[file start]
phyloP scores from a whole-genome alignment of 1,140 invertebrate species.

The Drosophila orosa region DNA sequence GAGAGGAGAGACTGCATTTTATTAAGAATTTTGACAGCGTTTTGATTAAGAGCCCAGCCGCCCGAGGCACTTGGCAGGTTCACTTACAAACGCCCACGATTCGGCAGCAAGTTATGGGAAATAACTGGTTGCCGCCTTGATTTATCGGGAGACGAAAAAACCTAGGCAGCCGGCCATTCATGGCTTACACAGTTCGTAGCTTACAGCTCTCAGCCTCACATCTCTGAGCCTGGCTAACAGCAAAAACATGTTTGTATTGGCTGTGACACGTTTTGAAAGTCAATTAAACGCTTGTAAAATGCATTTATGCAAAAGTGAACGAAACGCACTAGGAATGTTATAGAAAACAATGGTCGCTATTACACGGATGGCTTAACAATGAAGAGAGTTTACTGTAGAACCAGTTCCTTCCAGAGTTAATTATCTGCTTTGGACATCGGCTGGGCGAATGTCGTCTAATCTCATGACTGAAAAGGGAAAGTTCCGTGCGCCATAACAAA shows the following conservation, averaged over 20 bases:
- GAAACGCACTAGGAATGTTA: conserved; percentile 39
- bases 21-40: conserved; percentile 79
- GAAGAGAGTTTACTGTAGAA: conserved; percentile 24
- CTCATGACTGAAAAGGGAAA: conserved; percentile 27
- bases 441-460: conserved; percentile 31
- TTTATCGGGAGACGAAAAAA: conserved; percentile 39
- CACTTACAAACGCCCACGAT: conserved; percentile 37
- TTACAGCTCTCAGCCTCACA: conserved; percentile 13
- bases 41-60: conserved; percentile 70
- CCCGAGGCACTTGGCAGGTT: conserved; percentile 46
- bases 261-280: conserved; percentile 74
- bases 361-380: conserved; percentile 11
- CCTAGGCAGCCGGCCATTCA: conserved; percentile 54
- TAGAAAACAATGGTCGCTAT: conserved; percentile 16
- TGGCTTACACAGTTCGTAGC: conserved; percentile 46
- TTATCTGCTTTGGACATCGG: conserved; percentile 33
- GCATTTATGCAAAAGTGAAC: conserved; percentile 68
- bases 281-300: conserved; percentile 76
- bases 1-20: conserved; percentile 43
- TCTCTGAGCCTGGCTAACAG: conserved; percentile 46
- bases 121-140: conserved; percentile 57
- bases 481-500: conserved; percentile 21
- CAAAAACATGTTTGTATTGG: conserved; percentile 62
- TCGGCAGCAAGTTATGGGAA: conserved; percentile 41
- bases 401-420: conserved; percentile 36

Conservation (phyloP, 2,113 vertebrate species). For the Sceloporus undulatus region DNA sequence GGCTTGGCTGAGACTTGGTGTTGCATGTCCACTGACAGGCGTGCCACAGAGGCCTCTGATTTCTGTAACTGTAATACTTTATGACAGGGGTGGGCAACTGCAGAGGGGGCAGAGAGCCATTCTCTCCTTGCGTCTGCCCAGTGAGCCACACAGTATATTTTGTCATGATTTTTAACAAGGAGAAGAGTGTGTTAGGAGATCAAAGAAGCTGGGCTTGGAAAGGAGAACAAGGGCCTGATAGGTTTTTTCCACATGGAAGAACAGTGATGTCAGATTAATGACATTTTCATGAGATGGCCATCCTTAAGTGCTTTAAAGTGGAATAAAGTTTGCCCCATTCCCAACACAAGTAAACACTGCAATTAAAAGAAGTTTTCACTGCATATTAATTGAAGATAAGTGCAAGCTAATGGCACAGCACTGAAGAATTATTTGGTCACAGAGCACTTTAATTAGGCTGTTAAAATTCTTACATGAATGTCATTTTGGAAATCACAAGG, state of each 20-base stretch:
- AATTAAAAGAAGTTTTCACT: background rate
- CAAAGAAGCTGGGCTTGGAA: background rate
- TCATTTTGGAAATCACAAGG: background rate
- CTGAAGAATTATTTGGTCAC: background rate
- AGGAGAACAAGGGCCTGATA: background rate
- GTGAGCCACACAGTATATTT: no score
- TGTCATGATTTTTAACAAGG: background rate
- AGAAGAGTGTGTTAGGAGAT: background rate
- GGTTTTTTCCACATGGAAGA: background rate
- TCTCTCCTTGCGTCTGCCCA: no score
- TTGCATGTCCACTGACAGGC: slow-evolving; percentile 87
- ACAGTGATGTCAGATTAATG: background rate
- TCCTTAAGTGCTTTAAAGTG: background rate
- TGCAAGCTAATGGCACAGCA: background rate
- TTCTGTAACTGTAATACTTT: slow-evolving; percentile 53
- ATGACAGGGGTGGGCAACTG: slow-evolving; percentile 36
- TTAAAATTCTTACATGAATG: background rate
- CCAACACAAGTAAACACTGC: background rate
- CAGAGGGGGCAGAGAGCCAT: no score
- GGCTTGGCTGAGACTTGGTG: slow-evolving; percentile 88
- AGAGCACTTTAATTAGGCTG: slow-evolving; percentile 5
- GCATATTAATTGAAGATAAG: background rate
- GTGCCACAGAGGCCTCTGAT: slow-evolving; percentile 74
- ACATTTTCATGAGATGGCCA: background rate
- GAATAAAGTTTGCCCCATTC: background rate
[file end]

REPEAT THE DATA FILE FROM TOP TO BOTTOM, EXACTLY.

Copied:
phyloP scores from a whole-genome alignment of 1,140 invertebrate species.

The Drosophila orosa region DNA sequence GAGAGGAGAGACTGCATTTTATTAAGAATTTTGACAGCGTTTTGATTAAGAGCCCAGCCGCCCGAGGCACTTGGCAGGTTCACTTACAAACGCCCACGATTCGGCAGCAAGTTATGGGAAATAACTGGTTGCCGCCTTGATTTATCGGGAGACGAAAAAACCTAGGCAGCCGGCCATTCATGGCTTACACAGTTCGTAGCTTACAGCTCTCAGCCTCACATCTCTGAGCCTGGCTAACAGCAAAAACATGTTTGTATTGGCTGTGACACGTTTTGAAAGTCAATTAAACGCTTGTAAAATGCATTTATGCAAAAGTGAACGAAACGCACTAGGAATGTTATAGAAAACAATGGTCGCTATTACACGGATGGCTTAACAATGAAGAGAGTTTACTGTAGAACCAGTTCCTTCCAGAGTTAATTATCTGCTTTGGACATCGGCTGGGCGAATGTCGTCTAATCTCATGACTGAAAAGGGAAAGTTCCGTGCGCCATAACAAA shows the following conservation, averaged over 20 bases:
- GAAACGCACTAGGAATGTTA: conserved; percentile 39
- bases 21-40: conserved; percentile 79
- GAAGAGAGTTTACTGTAGAA: conserved; percentile 24
- CTCATGACTGAAAAGGGAAA: conserved; percentile 27
- bases 441-460: conserved; percentile 31
- TTTATCGGGAGACGAAAAAA: conserved; percentile 39
- CACTTACAAACGCCCACGAT: conserved; percentile 37
- TTACAGCTCTCAGCCTCACA: conserved; percentile 13
- bases 41-60: conserved; percentile 70
- CCCGAGGCACTTGGCAGGTT: conserved; percentile 46
- bases 261-280: conserved; percentile 74
- bases 361-380: conserved; percentile 11
- CCTAGGCAGCCGGCCATTCA: conserved; percentile 54
- TAGAAAACAATGGTCGCTAT: conserved; percentile 16
- TGGCTTACACAGTTCGTAGC: conserved; percentile 46
- TTATCTGCTTTGGACATCGG: conserved; percentile 33
- GCATTTATGCAAAAGTGAAC: conserved; percentile 68
- bases 281-300: conserved; percentile 76
- bases 1-20: conserved; percentile 43
- TCTCTGAGCCTGGCTAACAG: conserved; percentile 46
- bases 121-140: conserved; percentile 57
- bases 481-500: conserved; percentile 21
- CAAAAACATGTTTGTATTGG: conserved; percentile 62
- TCGGCAGCAAGTTATGGGAA: conserved; percentile 41
- bases 401-420: conserved; percentile 36

Conservation (phyloP, 2,113 vertebrate species). For the Sceloporus undulatus region DNA sequence GGCTTGGCTGAGACTTGGTGTTGCATGTCCACTGACAGGCGTGCCACAGAGGCCTCTGATTTCTGTAACTGTAATACTTTATGACAGGGGTGGGCAACTGCAGAGGGGGCAGAGAGCCATTCTCTCCTTGCGTCTGCCCAGTGAGCCACACAGTATATTTTGTCATGATTTTTAACAAGGAGAAGAGTGTGTTAGGAGATCAAAGAAGCTGGGCTTGGAAAGGAGAACAAGGGCCTGATAGGTTTTTTCCACATGGAAGAACAGTGATGTCAGATTAATGACATTTTCATGAGATGGCCATCCTTAAGTGCTTTAAAGTGGAATAAAGTTTGCCCCATTCCCAACACAAGTAAACACTGCAATTAAAAGAAGTTTTCACTGCATATTAATTGAAGATAAGTGCAAGCTAATGGCACAGCACTGAAGAATTATTTGGTCACAGAGCACTTTAATTAGGCTGTTAAAATTCTTACATGAATGTCATTTTGGAAATCACAAGG, state of each 20-base stretch:
- AATTAAAAGAAGTTTTCACT: background rate
- CAAAGAAGCTGGGCTTGGAA: background rate
- TCATTTTGGAAATCACAAGG: background rate
- CTGAAGAATTATTTGGTCAC: background rate
- AGGAGAACAAGGGCCTGATA: background rate
- GTGAGCCACACAGTATATTT: no score
- TGTCATGATTTTTAACAAGG: background rate
- AGAAGAGTGTGTTAGGAGAT: background rate
- GGTTTTTTCCACATGGAAGA: background rate
- TCTCTCCTTGCGTCTGCCCA: no score
- TTGCATGTCCACTGACAGGC: slow-evolving; percentile 87
- ACAGTGATGTCAGATTAATG: background rate
- TCCTTAAGTGCTTTAAAGTG: background rate
- TGCAAGCTAATGGCACAGCA: background rate
- TTCTGTAACTGTAATACTTT: slow-evolving; percentile 53
- ATGACAGGGGTGGGCAACTG: slow-evolving; percentile 36
- TTAAAATTCTTACATGAATG: background rate
- CCAACACAAGTAAACACTGC: background rate
- CAGAGGGGGCAGAGAGCCAT: no score
- GGCTTGGCTGAGACTTGGTG: slow-evolving; percentile 88
- AGAGCACTTTAATTAGGCTG: slow-evolving; percentile 5
- GCATATTAATTGAAGATAAG: background rate
- GTGCCACAGAGGCCTCTGAT: slow-evolving; percentile 74
- ACATTTTCATGAGATGGCCA: background rate
- GAATAAAGTTTGCCCCATTC: background rate